M&As up 9% but uncertainty to bring lull, finds report
Mergers and acquisitions grew 9 percent in the global insurance sector in 2018 as insurers looked to increase their access to customers and innovation, and benefit from greater scale, according to a Clyde & Co report out today (Monday 11 February).
Insurers completed 382 deals in 2018, up from 350 in 2017, in a bid to deliver positive underwriting results with new customers, market share and innovative technology.
Activity increased in the Americas, Europe and the Asia Pacific region, while only the Middle East and Africa saw a drop in deals.
Technology was identified as a key driven of M&As acting as a “skeleton key” that unlocks doors to multiple doors to new customers, the report said.
“Companies with the deepest customer insights will become increasingly dominant
and M&A immediately delivers the acquiror a vastly expanded pool of data.”
It can also be the “easiest way to access innovation” with examples of insurers buying insurtech startups increasing in 2018.
However, the report predicts broader M&A activity will slow down in the first six months of 2019 as emerging market and developing economies “have lost momentum” and Brexit, trade wars and protectionism “are casting long shadows”. The activity seen in 2018 could return in the second half of the year as there is more clarity around Brexit and “the disruption that will follow will generate opportunities, especially in the run-off market”, the report said.
In 2018, Axa’s $15.1 billion acquisition of XL Catlin was the largest M&A deal, while there were 18 mega-deals throughout the year valued at more than $1 billion. Clyde & Co expect further consolidation in 2019 as companies such as Zürich, Tokio Marine and Berkshire Hathaway actively look for potential M&As.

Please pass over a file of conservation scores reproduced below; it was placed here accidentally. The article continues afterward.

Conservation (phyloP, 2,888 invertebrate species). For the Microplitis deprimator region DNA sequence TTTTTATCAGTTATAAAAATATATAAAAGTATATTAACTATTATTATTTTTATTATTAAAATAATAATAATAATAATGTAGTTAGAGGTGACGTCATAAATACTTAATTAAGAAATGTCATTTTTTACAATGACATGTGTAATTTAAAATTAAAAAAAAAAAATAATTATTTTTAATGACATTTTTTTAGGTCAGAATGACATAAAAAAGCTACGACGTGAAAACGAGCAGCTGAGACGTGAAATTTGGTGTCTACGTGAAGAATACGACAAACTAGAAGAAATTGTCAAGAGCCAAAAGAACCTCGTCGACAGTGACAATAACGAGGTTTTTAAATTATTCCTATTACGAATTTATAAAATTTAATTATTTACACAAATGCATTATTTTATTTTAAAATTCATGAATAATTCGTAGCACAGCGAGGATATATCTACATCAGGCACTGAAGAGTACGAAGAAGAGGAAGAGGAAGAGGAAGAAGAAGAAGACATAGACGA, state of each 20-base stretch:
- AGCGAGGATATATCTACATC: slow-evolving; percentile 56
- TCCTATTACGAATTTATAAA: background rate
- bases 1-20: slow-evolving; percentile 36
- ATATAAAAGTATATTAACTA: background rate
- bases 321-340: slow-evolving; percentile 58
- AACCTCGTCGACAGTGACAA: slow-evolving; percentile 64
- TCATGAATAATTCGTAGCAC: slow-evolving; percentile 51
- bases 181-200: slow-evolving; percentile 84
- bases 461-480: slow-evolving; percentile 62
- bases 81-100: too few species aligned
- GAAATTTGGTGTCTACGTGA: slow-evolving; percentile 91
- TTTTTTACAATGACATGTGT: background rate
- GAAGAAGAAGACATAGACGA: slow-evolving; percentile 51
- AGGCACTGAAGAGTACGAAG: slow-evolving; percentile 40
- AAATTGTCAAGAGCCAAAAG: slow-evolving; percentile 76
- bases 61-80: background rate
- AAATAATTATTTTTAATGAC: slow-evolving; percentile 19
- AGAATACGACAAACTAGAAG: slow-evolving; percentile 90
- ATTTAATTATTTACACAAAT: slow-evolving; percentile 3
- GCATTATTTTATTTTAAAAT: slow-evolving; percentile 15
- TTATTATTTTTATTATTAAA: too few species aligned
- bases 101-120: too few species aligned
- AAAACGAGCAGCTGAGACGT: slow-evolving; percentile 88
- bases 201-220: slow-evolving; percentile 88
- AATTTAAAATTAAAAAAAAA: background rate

Regulatory changes are also opening up new markets to M&As. For example, China’s “slew of new regulations” attracted more interest from foreign insurers and the law firm said it expects “a number of significant transactions to emerge through 2019”.
Companies considering their long-term solvency may look to sell and the “Lloyd’s market could provide rich pickings”, the report said, “with around 20 syndicates exiting different classes there is a substantial quantity of discontinued business which will either be closed naturally or sold to another syndicate, presenting the potential for billions of dollars’ worth of legacy deals”.
Opportunities in the entire insurance value chain have brought a “spate of deals involving Bermudan targets” as insurers realised that being a mono-line reinsurer is no longer viable, the report said.
“A growing acceptance that alternative capital is here to stay has seen some re/insurers move in on ILS targets, with Markel’s acquisition of Nephila being the largest.”
Andrew Holderness, global head of Clyde & Co's Corporate Insurance Group, said: “Transaction activity worldwide was buoyant in 2018. Against a backdrop of stiff competition on pricing, stock market volatility and persistently low interest rates, a merger or acquisition remains a key strategy to reach new customers and markets, and to drive down costs by delivering synergies.
“However, factors including Brexit, trade wars and protectionism are generating uncertainty, the enemy of deal-making. The slowdown in the Americas in the second half of last year is indicative of heightened investor caution and we predict 2019 will be a year of two halves – a slowdown in M&A in some markets in the first six months, while the second half should see a return to form.”
Get all the latest re/insurance industry news with our daily newsletter - sign up here.
More of today's news
Howden expands in Asia with a specialist acquisition
France publishes emergency measures ahead of possible hard Brexit
No deal Brexit threatens SME insurance payments
Prem Watsa's Fairfax unveils new executive appointment
Liberty poaches Chubb senior exec to enter new market in Italy